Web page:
Vogt-Koyanagi-Harada (VKH) syndrome is a multisystem inflammatory condition affecting the eye, skin, inner ear, and meninges. The condition is characterized by ocular inflammation in association with patchy depigmentation of the skin (▶ Fig. 72.1), patchy hair loss, and whitening of hair (in particular the eyelashes). VKH syndrome more commonly affects those with pigmented skin and of certain genetic predisposition. The prevalence varies and is more common in Asia, Latin America, and the Middle East. In the United States, VKH accounts for approximately 3 to 7% of uveitis referrals and Hispanics are most frequently affected. The mean age at presentation is 32 to 35 years of age, though it has been reported in children as young as 3 years.
Fig. 72.1 (a,b) Vitiligo with a symmetric distribution.
Immunological and histopathological studies suggest that CD4+ T cells targeting melanocytes may be the primary factor initiating the inflammatory process seen in VKH. Genetic susceptibility in patients expressing HLA DRB1*0405 may also predispose some patients, possibly in combination with a viral trigger.
VKH is a systemic disorder and the extraocular manifestations are critical in the diagnosis. The revised criteria for the diagnosis of VKH categorized the disease into definite (complete and incomplete) and probable diagnosis. The syndrome evolves through four distinct phases, including prodromal, uveitic, convalescent, and chronic recurrent phase.
72.1.1 Common Symptoms
Nonspecific symptoms, typically lasting 3 to 5 days; most commonly headaches and meningismus. Photophobia, orbital pain, vertigo, nausea, weakness, and flulike symptoms (including fever) are frequently reported. Hearing disturbances such as tinnitus and sensory hearing loss are common (typically involving the higher frequencies). Dysacousia may persist for years; focal neurologic deficits, including cranial nerve palsies and optic neuritis, have been reported; pleocytosis of cerebrospinal fluid can be seen in more than 80% of patients and can last up to 8 weeks; some patients report sensitivity of hair and skin to touch.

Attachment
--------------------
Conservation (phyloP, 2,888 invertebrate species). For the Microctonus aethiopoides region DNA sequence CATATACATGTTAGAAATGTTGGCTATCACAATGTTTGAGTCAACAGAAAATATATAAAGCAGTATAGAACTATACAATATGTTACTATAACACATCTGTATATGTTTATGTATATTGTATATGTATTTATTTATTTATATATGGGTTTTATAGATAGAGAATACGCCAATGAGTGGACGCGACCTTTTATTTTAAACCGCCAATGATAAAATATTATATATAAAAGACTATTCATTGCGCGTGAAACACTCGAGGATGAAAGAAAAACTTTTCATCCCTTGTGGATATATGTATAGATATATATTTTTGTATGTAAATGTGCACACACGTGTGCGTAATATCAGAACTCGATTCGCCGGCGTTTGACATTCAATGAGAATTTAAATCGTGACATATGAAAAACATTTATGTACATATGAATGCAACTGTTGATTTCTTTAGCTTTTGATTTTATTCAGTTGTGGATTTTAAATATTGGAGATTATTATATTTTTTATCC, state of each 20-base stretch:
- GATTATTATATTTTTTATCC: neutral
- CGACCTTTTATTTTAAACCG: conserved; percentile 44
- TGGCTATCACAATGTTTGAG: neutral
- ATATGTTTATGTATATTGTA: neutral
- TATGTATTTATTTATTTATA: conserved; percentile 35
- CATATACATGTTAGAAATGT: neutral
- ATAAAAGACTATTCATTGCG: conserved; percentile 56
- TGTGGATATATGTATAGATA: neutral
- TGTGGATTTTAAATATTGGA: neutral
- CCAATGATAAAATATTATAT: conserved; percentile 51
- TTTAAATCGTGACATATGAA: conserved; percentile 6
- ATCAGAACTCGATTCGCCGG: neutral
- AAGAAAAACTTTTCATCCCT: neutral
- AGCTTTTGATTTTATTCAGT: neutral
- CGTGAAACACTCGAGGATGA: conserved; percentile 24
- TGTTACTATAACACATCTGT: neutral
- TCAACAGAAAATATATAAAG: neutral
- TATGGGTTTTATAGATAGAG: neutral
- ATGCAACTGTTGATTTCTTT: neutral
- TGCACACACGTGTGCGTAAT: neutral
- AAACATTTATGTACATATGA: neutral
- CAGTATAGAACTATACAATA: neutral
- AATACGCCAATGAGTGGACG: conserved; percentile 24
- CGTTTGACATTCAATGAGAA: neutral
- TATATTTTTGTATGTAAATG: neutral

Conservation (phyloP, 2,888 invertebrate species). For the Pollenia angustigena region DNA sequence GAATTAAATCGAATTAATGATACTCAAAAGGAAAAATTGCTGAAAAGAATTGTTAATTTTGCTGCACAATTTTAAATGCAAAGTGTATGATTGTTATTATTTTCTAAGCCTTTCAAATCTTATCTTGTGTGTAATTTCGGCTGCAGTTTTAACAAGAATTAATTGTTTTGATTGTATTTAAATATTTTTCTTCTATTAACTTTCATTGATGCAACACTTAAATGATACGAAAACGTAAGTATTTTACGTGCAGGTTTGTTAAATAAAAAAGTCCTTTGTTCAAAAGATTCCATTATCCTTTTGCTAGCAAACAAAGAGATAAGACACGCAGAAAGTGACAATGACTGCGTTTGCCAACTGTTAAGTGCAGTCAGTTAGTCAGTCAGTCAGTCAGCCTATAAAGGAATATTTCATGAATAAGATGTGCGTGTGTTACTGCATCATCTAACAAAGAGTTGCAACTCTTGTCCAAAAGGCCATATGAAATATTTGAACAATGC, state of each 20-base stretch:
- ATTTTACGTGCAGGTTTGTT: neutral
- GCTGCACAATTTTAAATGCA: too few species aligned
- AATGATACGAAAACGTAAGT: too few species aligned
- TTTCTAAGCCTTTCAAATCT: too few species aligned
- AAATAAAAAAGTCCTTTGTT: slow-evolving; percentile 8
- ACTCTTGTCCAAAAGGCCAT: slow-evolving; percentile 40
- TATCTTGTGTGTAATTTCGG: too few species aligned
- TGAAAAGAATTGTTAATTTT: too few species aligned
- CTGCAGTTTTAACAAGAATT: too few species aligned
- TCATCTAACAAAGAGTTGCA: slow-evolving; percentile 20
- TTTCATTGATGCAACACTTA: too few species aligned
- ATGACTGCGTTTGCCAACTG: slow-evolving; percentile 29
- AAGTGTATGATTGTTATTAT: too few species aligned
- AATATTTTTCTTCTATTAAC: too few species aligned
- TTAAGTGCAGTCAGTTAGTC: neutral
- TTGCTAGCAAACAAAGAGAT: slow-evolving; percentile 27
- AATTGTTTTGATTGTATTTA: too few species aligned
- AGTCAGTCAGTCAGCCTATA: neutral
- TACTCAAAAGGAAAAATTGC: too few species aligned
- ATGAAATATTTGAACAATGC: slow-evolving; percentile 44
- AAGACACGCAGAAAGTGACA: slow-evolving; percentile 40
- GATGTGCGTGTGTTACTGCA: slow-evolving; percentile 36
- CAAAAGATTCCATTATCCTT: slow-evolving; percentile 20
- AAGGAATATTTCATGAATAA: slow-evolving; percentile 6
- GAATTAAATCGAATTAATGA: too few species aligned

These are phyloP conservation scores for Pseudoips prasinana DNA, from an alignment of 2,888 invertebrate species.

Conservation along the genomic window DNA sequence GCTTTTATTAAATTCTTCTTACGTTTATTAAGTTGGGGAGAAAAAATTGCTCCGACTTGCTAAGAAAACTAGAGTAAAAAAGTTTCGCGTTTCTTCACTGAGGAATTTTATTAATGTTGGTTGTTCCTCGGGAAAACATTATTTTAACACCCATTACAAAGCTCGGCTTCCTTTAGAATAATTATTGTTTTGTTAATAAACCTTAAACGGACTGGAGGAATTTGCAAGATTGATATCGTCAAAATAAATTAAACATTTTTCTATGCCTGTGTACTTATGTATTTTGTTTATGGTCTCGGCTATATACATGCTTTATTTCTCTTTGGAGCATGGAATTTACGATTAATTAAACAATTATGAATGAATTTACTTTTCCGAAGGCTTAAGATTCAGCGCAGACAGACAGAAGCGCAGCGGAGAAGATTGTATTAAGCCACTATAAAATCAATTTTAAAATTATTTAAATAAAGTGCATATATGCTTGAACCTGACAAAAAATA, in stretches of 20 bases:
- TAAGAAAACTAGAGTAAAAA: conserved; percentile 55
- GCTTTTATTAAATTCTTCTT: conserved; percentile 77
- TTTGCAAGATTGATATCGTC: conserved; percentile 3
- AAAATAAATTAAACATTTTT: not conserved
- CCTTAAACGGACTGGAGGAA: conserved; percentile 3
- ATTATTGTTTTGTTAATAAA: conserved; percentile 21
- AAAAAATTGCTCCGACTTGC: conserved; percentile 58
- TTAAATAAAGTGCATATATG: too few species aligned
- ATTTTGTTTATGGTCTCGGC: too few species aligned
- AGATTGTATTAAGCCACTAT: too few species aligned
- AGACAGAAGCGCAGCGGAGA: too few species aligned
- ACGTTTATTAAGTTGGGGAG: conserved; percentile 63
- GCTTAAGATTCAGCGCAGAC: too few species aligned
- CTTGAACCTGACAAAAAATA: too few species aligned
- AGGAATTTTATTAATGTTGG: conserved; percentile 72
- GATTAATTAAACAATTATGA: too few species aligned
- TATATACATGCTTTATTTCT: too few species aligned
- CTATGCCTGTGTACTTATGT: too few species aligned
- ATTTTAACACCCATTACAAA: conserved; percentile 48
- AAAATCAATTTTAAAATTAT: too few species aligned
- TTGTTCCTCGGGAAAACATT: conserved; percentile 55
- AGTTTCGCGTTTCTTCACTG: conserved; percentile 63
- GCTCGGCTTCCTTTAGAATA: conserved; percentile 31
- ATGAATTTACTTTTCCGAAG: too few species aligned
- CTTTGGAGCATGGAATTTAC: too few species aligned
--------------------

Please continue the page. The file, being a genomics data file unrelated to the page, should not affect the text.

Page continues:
This phase lasts for several weeks; although some patients may experience a delay before the onset of symptoms in the second eye, most patients present with bilateral vision loss as the most common presenting symptom.
72.1.2 Exam Findings
Ocular presentation is an acute, bilateral granulomatous panuveitis in up to 70% of patients characterized by diffuse, increased choroidal thickening, multifocal detachments of the sensory retinal, and optic nerve edema (▶ Fig. 72.2, ▶ Fig. 72.3, ▶ Fig. 72.4, ▶ Fig. 72.5). Inferior pooling of subretinal fluid can be seen. Early in the disease, shallowing of the anterior chamber with an increased intraocular pressure may result from edema of the ciliary processes. Anterior segment findings may include mutton-fat keratic precipitates, iris nodules, pupillary membranes, or diffuse iris thickening.
Fig. 72.2 (a,b) Optical coherence tomography in acute Vogt-Koyanagi-Harada uveitis demonstrating multifocal subretinal fluid.
Fig. 72.3 Acute Vogt-Koyanagi-Harada (VKH) angiographic and fundus imaging. (a) Fundus photography. (b–d) Characteristic indocyanine green angiography findings during acute VKH. (e,f) Fluorescein angiography showing pinpoint areas of hyperfluorescence with late pooling.
Fig. 72.4 (a,b) Enhanced-depth imaging optical coherence tomography (OCT) in Vogt-Koyanagi-Harada. Imaging demonstrates increased choroidal thickening without fluid on enhanced-depth OCT in chronic, recurrent subclinical disease.
Fig. 72.5 Multimodal imaging in active Vogt-Koyanagi-Harada (VKH). (a) Chorioretinal folds, serous detachment, and inferior pooling of subretinal fluid with serous detachment on ultra-widefield imaging. (b) Chorioretinal folds are more visible on macular view. (c,d) Wide-field fluorescein angiography shows numerous pinpoint areas of leakage with multifocal late pooling of subretinal dye in acute VKH—“starry sky” appearance. (e,f) Subretinal fluid and chorioretinal folds on optical coherence tomography.